Most everyone will stay at the recommended hotel. In the morning, there will be multiple buses to the college. If where you sit in a university lecture hall to take the test is a priority for you, go the hotel lobby early and be on one of the first buses. When you arrive, you will sign in at the table. There you will receive your trusty calculator and coffee mug. You will be assigned to a lecture hall. The college works to help keep everyone well-spaced out. There is typically an empty seat on either side of you. A room that probably holds 300 plus students will be used for 80 or so. With that said, will you do better in the back, on the side, or in the front? If visual distraction is a factor, then consider having a wall close to your dominant visual side. For me, the upper left corner worked well.
Exit doors. If you are distracted by people coming in and out or want to know where to run when the vomiting reflex is activated, the exit doors in 2017 for the lecture hall were in the back. For this reason, Kayla enjoyed being in the front.
4) Thoughts for the spirit
Are you still worried about the ACVPM board exam?
Some closing thoughts. If you feel non-stressed and ready for the exam, then this might actually be a warning sign for you. It is natural to be stressed. By the day of exam, you might feel that any more information you place in your head forces other facts out. This information saturation and equilibrium are also normal. You will do fine.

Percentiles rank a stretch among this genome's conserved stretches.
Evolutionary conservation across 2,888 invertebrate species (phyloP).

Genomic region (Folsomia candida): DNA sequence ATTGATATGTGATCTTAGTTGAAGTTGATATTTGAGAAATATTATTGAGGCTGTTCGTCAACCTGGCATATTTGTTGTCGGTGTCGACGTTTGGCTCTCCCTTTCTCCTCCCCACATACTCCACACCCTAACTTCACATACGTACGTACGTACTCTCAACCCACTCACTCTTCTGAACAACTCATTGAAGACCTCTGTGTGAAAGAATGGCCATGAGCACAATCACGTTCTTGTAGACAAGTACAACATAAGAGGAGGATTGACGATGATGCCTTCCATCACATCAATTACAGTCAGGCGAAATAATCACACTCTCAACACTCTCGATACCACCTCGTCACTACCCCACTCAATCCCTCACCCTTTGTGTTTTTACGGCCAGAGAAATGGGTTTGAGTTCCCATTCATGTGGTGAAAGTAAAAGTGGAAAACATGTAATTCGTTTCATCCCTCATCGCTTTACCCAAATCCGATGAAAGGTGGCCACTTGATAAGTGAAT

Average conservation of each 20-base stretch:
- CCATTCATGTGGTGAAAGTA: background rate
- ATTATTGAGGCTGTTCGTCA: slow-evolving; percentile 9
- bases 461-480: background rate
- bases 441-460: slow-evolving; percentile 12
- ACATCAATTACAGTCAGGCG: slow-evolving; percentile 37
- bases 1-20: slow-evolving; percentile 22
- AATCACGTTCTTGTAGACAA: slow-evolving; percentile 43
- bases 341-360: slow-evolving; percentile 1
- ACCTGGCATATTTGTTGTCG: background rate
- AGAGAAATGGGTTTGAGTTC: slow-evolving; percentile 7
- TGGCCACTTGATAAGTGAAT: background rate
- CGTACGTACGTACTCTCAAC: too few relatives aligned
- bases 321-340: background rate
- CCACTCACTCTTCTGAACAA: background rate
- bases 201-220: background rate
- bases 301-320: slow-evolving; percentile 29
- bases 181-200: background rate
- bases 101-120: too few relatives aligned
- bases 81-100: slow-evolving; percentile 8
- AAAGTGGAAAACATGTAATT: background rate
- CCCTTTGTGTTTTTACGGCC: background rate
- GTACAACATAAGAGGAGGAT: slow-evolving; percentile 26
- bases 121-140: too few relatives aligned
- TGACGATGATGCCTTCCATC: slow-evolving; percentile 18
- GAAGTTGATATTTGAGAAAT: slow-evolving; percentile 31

After the exam, the people that I have known all stated that they did not feel that they passed. My mentor who passed the boards said that “not feeling like you passed” was actually a good sign. Twelve hours of testing is exhausting, and the exams are designed to ask some questions that you will not know. There are five sections, and minimum passing scores are 70% in three and 50% in the two. You are expected to get some questions wrong! As a veterinarian, you are used to perfection – so feeling bad afterward is normal in people that pass. Knowing this going in can help you manage your internal dialogue and complete the second day. Don’t forget about the second day. This is a mental marathon, and you must reserve enough of your mental, physical and emotional wellbeing to survive both days. After the exam, there will be around six weeks of waiting. For now, don’t think past exam day. The rest will come.
You got this! Believe in yourself and those that have helped get you to this point. If you have more questions, please feel free to reach out to us.